When you need help
To cope with the child's illness and the changes this brings in your own life, you may want to consider the following suggestions:
- Make a special effort to find private times to communicate with your spouse, or if you are a single parent, with others close to you.
- Don't allow all your discussions to revolve around the sick child.
- Make time to do things you enjoyed doing together before your child became sick.
- Find ways to reduce the frustration you may feel when clinic visits require waiting for procedures, test results, or consultations with physicians. When your child is hospitalized, try to make it as easy on yourself as possible. Bring something to read or do while the child is sleeping or doesn't need your individual attention.
- If work schedules permit and the distance between hospital and home is close enough, you and your spouse may alternate staying with the hospitalized child. Weekends may be a good time for a switch: the parent who has been at home or work can stay at the hospital, and the other parent can spend time at home with the other children and rest. This also allows both parents to become familiar with the child's life in the hospital and various aspects of treatment. It reduces the gap that may grow between parents when one becomes much more actively involved in the treatment than the other.
- If you are a single parent, other family members or friends who are close to the child may be able to stay at the hospital occasionally so you can rest.
- Don't hesitate to turn to treatment staff for support. Most treatment centers have psychologists, social workers, nurse clinicians, or chaplains available to talk about special concerns.
You may want to look for other sources of support. Talk to other parents of children with cancer informally in the hospital or clinic. Your treatment center may have a parents' group supervised by a staff member for more formal discussions. In addition, organizations outside the center may also exist. Such groups may provide support and information on how others have dealt or are dealing with situations you are facing. One national group, the Candlelighters Childhood Cancer Foundation has local chapters. Treatment center staff may be able to help you locate such a group.
Issues with family and friends
A diagnosis of cancer affects not only the patient's parents and siblings but also the grandparents, other relatives, and family friends. Ideally, these people can provide support and assistance . They can babysit and spend time with the siblings, stay with the sick child to relieve you, or assist in the many practical problems that arise when a household must continue to function under stress. Unfortunately, they are not always able to do this.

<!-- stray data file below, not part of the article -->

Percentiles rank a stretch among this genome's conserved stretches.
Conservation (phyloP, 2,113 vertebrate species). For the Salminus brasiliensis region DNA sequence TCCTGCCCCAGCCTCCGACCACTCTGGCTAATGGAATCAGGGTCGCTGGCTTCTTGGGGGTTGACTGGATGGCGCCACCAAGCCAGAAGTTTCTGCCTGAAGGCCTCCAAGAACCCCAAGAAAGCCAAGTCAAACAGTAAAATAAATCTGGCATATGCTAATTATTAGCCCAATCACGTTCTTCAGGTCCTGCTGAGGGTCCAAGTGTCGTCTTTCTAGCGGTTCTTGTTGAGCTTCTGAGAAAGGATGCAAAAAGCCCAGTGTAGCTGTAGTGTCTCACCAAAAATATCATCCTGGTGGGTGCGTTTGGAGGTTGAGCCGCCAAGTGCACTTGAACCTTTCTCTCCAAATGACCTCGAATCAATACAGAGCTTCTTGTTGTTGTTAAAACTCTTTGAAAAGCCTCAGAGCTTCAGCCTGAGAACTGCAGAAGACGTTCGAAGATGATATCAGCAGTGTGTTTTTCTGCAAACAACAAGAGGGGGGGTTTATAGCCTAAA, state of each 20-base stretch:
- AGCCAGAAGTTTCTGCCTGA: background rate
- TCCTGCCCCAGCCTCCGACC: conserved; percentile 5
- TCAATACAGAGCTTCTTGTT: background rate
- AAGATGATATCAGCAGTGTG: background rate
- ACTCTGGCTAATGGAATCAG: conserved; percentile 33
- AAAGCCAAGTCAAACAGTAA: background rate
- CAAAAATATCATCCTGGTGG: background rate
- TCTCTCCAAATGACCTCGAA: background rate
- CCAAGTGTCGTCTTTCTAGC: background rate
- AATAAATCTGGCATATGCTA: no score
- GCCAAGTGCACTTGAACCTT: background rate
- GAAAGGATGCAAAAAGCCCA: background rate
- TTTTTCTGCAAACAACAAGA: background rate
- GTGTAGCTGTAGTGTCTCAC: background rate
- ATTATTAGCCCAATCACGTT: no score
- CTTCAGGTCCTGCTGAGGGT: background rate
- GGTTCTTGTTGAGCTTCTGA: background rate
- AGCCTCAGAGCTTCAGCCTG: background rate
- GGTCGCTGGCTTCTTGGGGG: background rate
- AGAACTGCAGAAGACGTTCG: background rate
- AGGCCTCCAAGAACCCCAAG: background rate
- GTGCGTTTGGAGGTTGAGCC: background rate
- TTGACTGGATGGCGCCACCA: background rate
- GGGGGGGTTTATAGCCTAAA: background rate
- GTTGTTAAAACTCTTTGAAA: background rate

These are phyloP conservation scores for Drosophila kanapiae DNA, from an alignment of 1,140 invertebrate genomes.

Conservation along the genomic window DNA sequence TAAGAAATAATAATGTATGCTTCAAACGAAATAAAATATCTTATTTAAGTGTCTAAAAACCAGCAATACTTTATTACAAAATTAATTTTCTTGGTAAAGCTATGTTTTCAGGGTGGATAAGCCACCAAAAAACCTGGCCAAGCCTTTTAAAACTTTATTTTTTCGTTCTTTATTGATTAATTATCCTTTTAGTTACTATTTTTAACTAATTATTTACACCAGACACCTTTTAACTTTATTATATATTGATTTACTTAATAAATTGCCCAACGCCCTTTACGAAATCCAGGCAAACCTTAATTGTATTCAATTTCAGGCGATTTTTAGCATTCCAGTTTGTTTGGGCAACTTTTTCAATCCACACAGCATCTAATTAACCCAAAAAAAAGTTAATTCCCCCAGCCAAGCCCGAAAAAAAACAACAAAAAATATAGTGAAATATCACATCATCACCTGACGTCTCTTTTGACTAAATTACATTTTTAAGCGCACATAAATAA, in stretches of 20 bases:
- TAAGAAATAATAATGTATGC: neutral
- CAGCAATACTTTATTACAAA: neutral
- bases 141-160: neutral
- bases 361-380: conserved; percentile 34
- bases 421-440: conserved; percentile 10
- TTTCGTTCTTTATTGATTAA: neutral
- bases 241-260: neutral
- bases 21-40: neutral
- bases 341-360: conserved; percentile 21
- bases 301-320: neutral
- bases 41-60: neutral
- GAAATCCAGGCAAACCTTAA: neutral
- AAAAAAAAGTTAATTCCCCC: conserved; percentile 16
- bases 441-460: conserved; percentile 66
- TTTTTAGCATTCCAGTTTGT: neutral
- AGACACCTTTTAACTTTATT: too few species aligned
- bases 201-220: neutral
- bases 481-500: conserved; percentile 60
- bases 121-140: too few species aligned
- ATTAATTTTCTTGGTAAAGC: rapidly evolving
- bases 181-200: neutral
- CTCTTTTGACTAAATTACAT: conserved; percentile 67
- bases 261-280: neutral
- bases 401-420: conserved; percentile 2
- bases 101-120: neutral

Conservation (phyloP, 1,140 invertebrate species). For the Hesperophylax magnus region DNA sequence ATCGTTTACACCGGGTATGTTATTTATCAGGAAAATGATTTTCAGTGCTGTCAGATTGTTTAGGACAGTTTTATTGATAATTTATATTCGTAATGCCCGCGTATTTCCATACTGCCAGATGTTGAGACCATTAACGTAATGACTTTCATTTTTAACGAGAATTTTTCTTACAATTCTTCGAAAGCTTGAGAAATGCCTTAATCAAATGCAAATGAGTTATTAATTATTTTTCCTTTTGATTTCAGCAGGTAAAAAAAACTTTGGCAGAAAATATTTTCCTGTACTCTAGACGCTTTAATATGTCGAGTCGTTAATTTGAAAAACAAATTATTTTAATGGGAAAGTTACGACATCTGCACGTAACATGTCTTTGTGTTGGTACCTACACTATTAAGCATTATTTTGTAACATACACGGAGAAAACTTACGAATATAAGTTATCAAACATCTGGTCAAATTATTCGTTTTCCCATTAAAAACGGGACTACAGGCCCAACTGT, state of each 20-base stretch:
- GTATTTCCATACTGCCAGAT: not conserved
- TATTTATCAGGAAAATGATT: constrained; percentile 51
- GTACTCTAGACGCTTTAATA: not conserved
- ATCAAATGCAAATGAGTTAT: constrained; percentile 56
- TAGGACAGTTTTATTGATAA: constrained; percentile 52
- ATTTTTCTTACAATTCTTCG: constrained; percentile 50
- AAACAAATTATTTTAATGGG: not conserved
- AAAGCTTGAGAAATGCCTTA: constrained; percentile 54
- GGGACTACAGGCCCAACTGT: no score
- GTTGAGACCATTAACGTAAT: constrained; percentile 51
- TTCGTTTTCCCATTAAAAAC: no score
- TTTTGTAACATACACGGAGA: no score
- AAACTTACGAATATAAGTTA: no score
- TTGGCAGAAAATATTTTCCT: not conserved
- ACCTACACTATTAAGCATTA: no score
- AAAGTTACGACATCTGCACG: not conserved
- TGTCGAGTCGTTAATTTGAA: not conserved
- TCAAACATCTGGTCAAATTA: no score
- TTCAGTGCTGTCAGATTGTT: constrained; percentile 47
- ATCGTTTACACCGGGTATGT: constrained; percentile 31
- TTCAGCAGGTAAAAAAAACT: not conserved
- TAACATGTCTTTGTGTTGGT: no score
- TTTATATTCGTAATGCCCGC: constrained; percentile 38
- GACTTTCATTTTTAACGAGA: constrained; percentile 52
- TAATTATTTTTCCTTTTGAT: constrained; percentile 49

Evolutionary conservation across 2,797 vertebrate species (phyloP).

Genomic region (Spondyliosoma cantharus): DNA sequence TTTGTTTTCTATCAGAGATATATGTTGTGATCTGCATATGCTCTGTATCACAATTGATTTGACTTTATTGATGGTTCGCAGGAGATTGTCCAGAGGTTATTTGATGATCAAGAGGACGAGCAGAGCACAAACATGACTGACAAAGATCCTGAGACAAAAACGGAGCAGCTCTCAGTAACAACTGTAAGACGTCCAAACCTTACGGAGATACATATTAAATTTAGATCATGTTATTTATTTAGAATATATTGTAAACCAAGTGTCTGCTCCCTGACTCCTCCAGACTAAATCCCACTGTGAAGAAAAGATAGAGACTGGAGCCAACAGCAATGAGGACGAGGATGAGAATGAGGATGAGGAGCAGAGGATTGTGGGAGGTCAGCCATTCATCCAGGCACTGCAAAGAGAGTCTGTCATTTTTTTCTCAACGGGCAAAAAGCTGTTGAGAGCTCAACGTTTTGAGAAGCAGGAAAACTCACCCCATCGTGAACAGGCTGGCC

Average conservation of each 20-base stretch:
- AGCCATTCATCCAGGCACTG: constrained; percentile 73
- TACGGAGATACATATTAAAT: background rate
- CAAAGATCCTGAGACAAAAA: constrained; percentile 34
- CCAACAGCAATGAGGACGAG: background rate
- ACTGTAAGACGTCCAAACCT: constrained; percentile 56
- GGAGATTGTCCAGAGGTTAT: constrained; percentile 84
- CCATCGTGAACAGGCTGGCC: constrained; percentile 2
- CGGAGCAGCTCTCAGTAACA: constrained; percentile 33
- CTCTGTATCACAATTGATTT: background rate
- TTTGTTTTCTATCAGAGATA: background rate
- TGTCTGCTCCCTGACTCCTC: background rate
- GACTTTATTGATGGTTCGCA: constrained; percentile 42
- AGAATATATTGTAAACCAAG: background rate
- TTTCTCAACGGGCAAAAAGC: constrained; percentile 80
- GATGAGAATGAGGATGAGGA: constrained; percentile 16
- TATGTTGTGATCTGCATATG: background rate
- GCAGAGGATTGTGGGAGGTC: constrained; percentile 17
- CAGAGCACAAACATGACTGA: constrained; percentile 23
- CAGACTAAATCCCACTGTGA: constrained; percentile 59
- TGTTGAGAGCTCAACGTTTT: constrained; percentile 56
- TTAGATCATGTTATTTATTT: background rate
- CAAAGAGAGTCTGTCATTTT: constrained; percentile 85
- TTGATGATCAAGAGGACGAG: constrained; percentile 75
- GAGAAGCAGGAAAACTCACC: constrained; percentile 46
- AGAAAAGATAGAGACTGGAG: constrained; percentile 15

Grandparents may feel particularly lost and helpless, because they are concerned about their grandchild and at the same time cannot stop the suffering of their own child.Treatment team members may be helpful; they can explain the child's condition to the grand parents. Being allowed to participate in meetings of parents' groups may also help grandparents deal with their feelings about the child's illness.
Each family has its own way of relating to relatives, friends, and neighbors. Above all, initial honesty is of real value in the long-term handling of any problems. People want and need to help, but they may need assistance from you to do so. They will need information about the disease and its treatment. Some may have to be told such basics as the fact that cancer is not contagious.
In general, you and your sick child must take the lead in showing others how you want to be treated. You may need to point out to family and friends that too much attention or indulgence does not help the patient. For yourself, you may need to show others that you want to be treated as you were before, and although your time may be limited, you would like to be included in activities you previously enjoyed together.
Your employers may also need to be told about your child's sickness so they can understand the reason for requests for time off from work. If you feel it is necessary, the child's doctor may write your employer and explain the situation. Finally, in their efforts to help, people will give all sorts of advice. If their comments are confusing or upsetting, make a point of discussing them with medical personnel.
The cost of your child's treatment may cause additional pressure in an already tense situation. The desire to have the best in care may be offset by fear about the costs and how they will be met. As soon as financial questions arise, ask your doctor or the social worker for help. Because health and life insurance questions can influence major health decisions, you'll need a clear understanding of the coverage your policies offer. Caregivers, particularly medical social workers, can clarify individual policies and help you fill out forms.
You should also keep complete records; store your bills and insurance forms together for easy reference at tax time. Keeping track of bills, your payments, and insurance payments by date and type of charge will simplify this further. Treatment center staff may also be able to help you with other costs associated with cancer treatment. Check with them to see if you are eligible for special rates for parking or food at the hospital. If your child is hospitalized or needs daily treatment away from home, lodging costs for parents may be substantially reduced if a Ronald McDonald House is available or other special arrangements have been made. Medical social workers may be familiar with other programs such as those of voluntary cancer related organizations or state or local programs, that may be able to assist you.
The National Cancer Institute, 2000
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